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July 20, 2006

Pitt police blue & golden this year

Plenty can happen in 50 years of police work on a busy university campus. The University of Pittsburgh Police Department, which marks its 50th year of service this summer, has grown from a tiny group of uniformed officers and watchmen known as the Pitt Security Department to the third-largest police force in Allegheny County.

Over the years, policing has changed from directing traffic, checking for unlocked doors and providing building security to more highly specialized work with officers trained in emergency management and hazardous materials. Others are specially trained in protecting dignitaries and have escorted everyone from U.S. presidents and vice presidents to Nelson Mandela and the Dalai Lama.

But, in spite of the additional training that’s become necessary in a post-9/11 world, some aspects of the officers’ work hasn’t changed.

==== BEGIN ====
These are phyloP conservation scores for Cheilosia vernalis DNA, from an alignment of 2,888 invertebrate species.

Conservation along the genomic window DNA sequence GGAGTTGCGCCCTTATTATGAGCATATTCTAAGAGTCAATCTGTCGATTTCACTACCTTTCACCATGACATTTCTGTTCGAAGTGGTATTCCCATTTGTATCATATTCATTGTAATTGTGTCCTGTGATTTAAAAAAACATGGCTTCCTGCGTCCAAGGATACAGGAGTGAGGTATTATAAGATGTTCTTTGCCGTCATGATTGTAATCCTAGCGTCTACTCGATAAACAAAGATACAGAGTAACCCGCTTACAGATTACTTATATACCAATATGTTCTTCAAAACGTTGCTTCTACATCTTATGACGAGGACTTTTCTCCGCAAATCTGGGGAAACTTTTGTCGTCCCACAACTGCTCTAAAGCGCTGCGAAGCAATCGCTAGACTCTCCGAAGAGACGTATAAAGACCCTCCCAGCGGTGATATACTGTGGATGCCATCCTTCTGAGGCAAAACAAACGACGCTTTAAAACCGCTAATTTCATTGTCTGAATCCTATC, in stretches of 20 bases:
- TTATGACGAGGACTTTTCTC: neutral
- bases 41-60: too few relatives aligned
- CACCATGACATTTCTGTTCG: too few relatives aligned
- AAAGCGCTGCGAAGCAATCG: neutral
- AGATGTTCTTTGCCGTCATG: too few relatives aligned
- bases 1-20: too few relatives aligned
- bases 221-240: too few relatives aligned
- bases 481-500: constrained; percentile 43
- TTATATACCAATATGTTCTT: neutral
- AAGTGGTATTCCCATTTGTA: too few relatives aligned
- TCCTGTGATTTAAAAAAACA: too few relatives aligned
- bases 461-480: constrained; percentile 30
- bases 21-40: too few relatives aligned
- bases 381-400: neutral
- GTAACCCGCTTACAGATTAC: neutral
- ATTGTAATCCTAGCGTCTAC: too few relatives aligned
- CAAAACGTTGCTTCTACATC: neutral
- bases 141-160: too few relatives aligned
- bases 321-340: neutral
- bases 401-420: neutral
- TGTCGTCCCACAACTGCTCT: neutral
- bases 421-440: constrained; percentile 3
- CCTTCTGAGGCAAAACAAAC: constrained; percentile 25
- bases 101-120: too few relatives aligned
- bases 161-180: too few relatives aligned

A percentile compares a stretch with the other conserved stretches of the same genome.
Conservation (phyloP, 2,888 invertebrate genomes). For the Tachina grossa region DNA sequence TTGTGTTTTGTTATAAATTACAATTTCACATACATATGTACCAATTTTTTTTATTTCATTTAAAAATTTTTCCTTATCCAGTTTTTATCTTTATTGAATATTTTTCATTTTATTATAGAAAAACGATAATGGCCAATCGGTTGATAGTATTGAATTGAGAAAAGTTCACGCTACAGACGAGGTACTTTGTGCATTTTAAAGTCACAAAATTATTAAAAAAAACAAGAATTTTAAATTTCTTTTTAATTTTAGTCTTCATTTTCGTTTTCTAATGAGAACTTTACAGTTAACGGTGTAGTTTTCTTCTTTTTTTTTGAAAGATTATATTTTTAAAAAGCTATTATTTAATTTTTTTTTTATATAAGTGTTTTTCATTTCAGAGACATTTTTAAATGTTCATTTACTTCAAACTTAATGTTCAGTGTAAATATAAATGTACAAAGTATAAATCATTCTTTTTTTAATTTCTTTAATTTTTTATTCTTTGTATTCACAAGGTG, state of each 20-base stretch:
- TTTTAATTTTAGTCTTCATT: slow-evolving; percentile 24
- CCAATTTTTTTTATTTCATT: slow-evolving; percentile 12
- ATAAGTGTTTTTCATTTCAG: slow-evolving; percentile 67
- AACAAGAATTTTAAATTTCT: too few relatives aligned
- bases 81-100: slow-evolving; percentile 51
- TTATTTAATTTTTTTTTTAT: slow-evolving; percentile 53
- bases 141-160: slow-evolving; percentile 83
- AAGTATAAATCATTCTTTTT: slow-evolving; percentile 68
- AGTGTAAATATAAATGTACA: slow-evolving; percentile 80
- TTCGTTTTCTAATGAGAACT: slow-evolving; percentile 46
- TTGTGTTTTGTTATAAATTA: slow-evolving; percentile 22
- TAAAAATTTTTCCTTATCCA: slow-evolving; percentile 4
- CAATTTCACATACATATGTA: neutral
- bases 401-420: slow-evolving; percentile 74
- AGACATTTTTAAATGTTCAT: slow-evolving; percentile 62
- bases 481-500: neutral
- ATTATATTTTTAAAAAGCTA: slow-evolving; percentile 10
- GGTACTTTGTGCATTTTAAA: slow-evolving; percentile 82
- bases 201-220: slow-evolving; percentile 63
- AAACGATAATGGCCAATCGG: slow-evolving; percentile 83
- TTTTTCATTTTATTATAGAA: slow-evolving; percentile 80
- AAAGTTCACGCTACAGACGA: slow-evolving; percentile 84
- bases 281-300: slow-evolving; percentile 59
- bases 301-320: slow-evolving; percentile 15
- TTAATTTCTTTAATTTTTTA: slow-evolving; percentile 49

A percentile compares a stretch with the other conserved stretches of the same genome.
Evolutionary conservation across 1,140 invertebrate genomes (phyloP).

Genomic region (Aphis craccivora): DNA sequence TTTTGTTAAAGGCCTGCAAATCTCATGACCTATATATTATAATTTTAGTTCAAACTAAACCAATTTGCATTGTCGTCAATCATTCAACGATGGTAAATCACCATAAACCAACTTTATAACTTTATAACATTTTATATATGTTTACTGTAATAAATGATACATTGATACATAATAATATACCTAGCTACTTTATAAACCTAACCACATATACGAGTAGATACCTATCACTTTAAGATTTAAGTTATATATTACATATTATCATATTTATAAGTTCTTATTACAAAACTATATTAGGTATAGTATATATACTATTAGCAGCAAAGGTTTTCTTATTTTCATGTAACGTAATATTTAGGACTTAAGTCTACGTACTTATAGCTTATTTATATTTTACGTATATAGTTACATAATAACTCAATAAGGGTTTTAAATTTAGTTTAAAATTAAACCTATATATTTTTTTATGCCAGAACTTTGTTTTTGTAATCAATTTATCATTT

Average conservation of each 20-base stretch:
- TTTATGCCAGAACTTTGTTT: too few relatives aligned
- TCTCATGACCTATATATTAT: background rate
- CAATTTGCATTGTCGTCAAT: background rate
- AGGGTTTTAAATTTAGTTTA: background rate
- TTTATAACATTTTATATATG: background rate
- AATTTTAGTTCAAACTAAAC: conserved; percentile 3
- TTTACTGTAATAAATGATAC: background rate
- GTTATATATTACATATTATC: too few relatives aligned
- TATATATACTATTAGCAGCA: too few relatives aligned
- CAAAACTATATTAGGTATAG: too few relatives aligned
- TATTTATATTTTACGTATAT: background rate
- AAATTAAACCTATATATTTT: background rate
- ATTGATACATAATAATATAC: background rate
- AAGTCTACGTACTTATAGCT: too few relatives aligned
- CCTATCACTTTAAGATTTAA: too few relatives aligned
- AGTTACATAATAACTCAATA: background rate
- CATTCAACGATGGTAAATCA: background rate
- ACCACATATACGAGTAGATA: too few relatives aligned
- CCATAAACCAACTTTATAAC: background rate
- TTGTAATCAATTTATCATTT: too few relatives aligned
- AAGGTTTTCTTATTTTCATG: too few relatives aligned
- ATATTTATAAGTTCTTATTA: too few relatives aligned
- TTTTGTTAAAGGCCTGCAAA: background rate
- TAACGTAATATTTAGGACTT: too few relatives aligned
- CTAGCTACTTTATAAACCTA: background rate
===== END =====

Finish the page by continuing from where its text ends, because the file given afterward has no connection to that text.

Officers still walk their beats around campus buildings, respond to worried parents by tracking down students with “Call your mother” messages, unlock buildings for faculty and staff, and police the residence halls, getting to know the students in the process.

Prior to the establishment of the University’s in-house police force, first one city police officer and later two (plus four custodian watchmen employed by the University) were assigned to handle campus security, said Lt. Richard Parfitt, who has been updating department history in honor of its golden anniversary. Records show one of the city cops handled daytime traffic duty; the other took the 4 p.m.-midnight shift.

Old records and memorabilia continue to be unearthed as the department prepares to move next year to a new public safety building on Forbes Avenue near Halket Street. Chief Tim Delaney, a self-proclaimed history buff, has for years rescued old photographs and other department memorabilia from file drawers or forgotten corners and put them on display.